Entering Darna is like traveling to a different world, the hallway is illuminated with candles, the ceiling and walls are adorned with authentic Moroccan pictures and pottery, the walls are thick, the ceiling is covered with beautiful designs and the waiters are dressed in traditional Moroccan attire (caftan)
A long time veteran in the Jerusalem culinary scene, a recent visit to Darna made me understand how the restaurant managed to survive and thrive over the past 18 years and also reassure me that Darna will most likely be here for the next 18 years as well. After revisiting the Magreb some 20 years ago, Restaurateur Ilan Siboni was dazzled by the beauty of his onetime homeland, and upon return he decided to establish an authentic kosher Moroccan restaurant in the heart of Jerusalem. Entering Darna is like traveling to a different world, the hallway is illuminated with candles, the ceiling and walls are adorned with authentic Moroccan pictures and pottery, the walls are thick, the ceiling is covered with beautiful designs and the waiters are dressed in traditional Moroccan attire (caftan).
Darna is comprised of several different rooms which vary in size and décor, thus creating a warm, homey and private feeling. After wondering around the halls and enclosed garden, admiring the artwork and colors (even the bathrooms are decorated!) we were escorted to our table and placed our orders. We started off with the “Pastilla Fasia” (poultry) and the Fish Pastilla, served aside an assortment of traditional Moroccan salads. The Pastilla is a classic Moroccan dish, a crispy phyllo pastry stuffed with minced spring chicken (the original version is based on pigeon meat) and almonds, decorated with powdered sugar and cinnamon. This was a real treat, the contrast in texture was perfect and the cinnamon offered an interesting kick to the dish. While I enjoyed the chicken pastilla in the past, this was my first time trying the fish version and it was delicious. Very different in both favor profile and texture it is filled with minced merluza (hake) and a slightly tangy-piquant sauce – I could have easily eaten three of these but managed to hold back and wait for the other courses. The salads were fresh and colorful yet I found most rather plain: lentil salad, a lemony potato salad, very hot green peppers, tasty matbouha and our favorite, Moroccan style carrot salad, among others served with traditional homemade bread.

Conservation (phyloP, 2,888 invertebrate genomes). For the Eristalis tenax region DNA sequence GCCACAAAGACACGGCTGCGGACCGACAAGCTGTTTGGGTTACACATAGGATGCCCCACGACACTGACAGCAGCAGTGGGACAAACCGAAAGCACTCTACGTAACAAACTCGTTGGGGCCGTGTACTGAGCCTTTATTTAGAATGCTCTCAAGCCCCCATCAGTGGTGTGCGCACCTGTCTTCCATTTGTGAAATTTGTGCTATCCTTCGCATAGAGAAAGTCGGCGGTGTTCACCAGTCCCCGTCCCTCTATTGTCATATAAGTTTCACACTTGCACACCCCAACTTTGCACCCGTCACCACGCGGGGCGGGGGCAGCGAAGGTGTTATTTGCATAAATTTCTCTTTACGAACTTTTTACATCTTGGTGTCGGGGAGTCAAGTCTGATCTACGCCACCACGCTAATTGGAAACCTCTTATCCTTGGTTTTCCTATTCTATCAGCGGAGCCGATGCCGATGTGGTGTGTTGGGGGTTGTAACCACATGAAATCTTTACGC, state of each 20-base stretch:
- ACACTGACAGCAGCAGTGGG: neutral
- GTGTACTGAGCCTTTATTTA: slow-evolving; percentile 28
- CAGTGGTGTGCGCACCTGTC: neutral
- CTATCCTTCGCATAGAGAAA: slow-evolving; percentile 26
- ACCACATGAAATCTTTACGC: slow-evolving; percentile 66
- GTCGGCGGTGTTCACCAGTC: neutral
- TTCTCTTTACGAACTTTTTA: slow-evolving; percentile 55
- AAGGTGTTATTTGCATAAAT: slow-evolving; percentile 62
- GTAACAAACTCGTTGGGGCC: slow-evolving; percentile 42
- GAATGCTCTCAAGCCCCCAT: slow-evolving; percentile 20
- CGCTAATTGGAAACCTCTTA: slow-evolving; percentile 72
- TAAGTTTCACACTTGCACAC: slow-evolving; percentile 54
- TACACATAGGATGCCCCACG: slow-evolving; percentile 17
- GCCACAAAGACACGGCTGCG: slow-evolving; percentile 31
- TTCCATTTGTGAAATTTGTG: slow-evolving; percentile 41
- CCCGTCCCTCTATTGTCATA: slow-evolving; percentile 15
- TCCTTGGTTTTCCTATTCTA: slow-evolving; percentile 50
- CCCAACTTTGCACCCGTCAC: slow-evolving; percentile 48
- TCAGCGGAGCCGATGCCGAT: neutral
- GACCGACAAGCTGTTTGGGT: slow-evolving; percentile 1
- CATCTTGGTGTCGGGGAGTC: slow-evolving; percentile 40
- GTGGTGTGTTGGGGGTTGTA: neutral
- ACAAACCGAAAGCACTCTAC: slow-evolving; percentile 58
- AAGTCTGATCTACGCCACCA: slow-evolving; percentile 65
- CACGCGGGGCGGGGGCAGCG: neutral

When I ask Siboni where he sees Darna in 5 years and how the “globalization” of culinary habits and styles will affect him, he replies “in 5 years and in 10 years we will be in the same place and serve the same exact food. Darna is a traditional Moroccan restaurant and a cuisine doesn’t simply change. I have a lot of respect for fusion and other culinary styles but feel that as an authentic restaurant, we won’t change a thing. I have a son who studied cooking abroad and was influenced by other cuisines. When he returned to Israel he suggested that we make certain changes to some of the dishes and make them a bit more modern. Trends come and go and as you can see we haven’t changed the dishes and I believe that this is one of the causes for our success.” For the main course we ordered a sweet tagine of lamb and dried fruits and the Atlas Mountain couscous served with a veal and vegetable stew. The couscous was light fluffy and absorbed the sauce from the meat while not being too soggy. The meat in both dishes was tender and cooked to perfection, falling apart at the touch of a fork.
While I was seriously considering skipping dessert, our sweet tooth got the best of us and we ordered a platter of Moroccan sweets and the Toboka Delight – crispy pastry dough, topped with a sweet (parve) creamy sauce and shredded almonds, which was different and tasty. Over the years I have attended many Mimuna celebrations and have had my share of chebakia and homemade Moroccan marzipan treats – Darna’s is up there with the best of them.
An excellent place to take out of town guests or even hold small family events - Darna’s motto is “Darna we Darqum”, Morroccan for our home is your home – after speaking with Siboni it is clear that he truly means it.